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Ricin suspect long known for angry online screeds

The Mississippi man suspected of sending deadly ricin in letters to President Obama and a senator from his home state is no stranger to local police, who have long viewed him as a paranoid conspiracy theorist prone to violence.

Paul Kevin Curtis, a sometime-Elvis impersonator who appeared in a Mississippi federal court Thursday and denied wrongdoing, has penned numerous rants accusing the government of hounding him. Many of his screeds have ended with the same line his letter to President Obama reportedly did: “I am KC and I approve this message.”

An affidavit released by the Department of Justice quotes Curtis’ letters to Obama, Sen. Roger Wicker (R-Miss.) and a judge as saying: "Maybe I have your attention now even if that means someone must die."

"Maybe I have your attention now even if that means someone must die."

- Ricin-laced letter sent to President Obama

Curtis has claimed unknown forces blew up his car, interfered in his personal relationships and rigged Elvis impersonation contests. His rants, which have appeared at ripoffreport.com on his Facebook page seem to stem from 2001, when, as a cleaner hired by a morgue, he claims to have found bags of body parts, including a severed head. After reporting his discovery to authorities, Curtis came to believe he was made a “person of interest where my every move was watched and videotaped.”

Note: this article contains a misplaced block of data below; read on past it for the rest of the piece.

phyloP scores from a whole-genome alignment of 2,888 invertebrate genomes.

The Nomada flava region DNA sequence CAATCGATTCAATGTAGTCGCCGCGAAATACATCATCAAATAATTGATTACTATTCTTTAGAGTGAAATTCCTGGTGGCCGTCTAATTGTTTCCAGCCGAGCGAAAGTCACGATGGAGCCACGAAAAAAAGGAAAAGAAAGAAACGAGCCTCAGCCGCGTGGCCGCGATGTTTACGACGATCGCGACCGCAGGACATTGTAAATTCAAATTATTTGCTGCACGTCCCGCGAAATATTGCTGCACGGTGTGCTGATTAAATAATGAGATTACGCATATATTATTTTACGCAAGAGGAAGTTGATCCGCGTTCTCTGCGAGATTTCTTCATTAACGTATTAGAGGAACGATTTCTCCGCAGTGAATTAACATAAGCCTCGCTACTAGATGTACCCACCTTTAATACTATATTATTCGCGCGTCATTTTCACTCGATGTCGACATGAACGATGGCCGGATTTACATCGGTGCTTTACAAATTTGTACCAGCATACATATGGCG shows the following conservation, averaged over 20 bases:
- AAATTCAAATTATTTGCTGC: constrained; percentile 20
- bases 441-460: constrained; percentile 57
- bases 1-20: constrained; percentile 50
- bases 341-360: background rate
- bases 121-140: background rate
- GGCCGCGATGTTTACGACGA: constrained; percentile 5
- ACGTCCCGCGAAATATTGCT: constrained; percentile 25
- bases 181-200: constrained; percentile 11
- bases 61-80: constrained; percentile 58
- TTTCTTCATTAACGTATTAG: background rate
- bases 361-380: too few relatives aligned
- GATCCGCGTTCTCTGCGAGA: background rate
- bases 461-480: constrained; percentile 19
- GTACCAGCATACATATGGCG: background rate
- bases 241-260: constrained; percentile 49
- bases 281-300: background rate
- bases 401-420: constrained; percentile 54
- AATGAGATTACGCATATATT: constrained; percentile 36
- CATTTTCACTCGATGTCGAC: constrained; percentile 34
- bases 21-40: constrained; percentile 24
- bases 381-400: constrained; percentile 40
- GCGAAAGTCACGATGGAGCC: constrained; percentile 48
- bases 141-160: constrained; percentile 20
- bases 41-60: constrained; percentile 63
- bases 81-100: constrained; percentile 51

On Ripoffreport.com, a forum for people to complain about purported scams, a man who identified himself as Curtis detailed in 2007 how the alleged incident began his spiral.  

“3 Years of research lead to countless court battles, cops harassing me weekly, death threats, personal & financial losses, several thefts, my home burned down, car exploded, marriage dissolved & bankruptcy,” he wrote.

Curtis claims he sought help from elected officials, including Wicker, who was his congressman prior to being elected to the Senate in 2007.  Wicker told CNN he has met Curtis and believed him to have “mental issues.”

Curtis reportedly wrote that he is on the “hidden front lines of a secret war” on his Facebook page hours before federal agents arrested him at his home in Corrinth Wednesday. He is being held in the Lafayette County Detention Center.

 “My mother wants me to SHUT UP. My brothers fear me. My sister hates me. . . . I have lost most of my friends,” he wrote. “I have spent more than $130,000 on legal fees in 13.5 years. . . . They destroyed my marriage, they distracted my career, they stalked, they trolled, they came into my home, took my computers, had me arrested 22 times and guess what? I am still a thorn in the corrupt anals! I will remain here until Jesus Christ decides its time for me to go.”

The letters to Obama and Wicker, which bore Memphis postmarks, have tested positive for ricin. The ones sent to Washington were opened in a remote facility and no one appears to have been harmed by them. The FBI has said there is no indication of a connection between the letters and the Monday bombing in Boston that killed three people and injured more than 170. The letters to Obama and Wicker were postmarked April 8, before the marathon.

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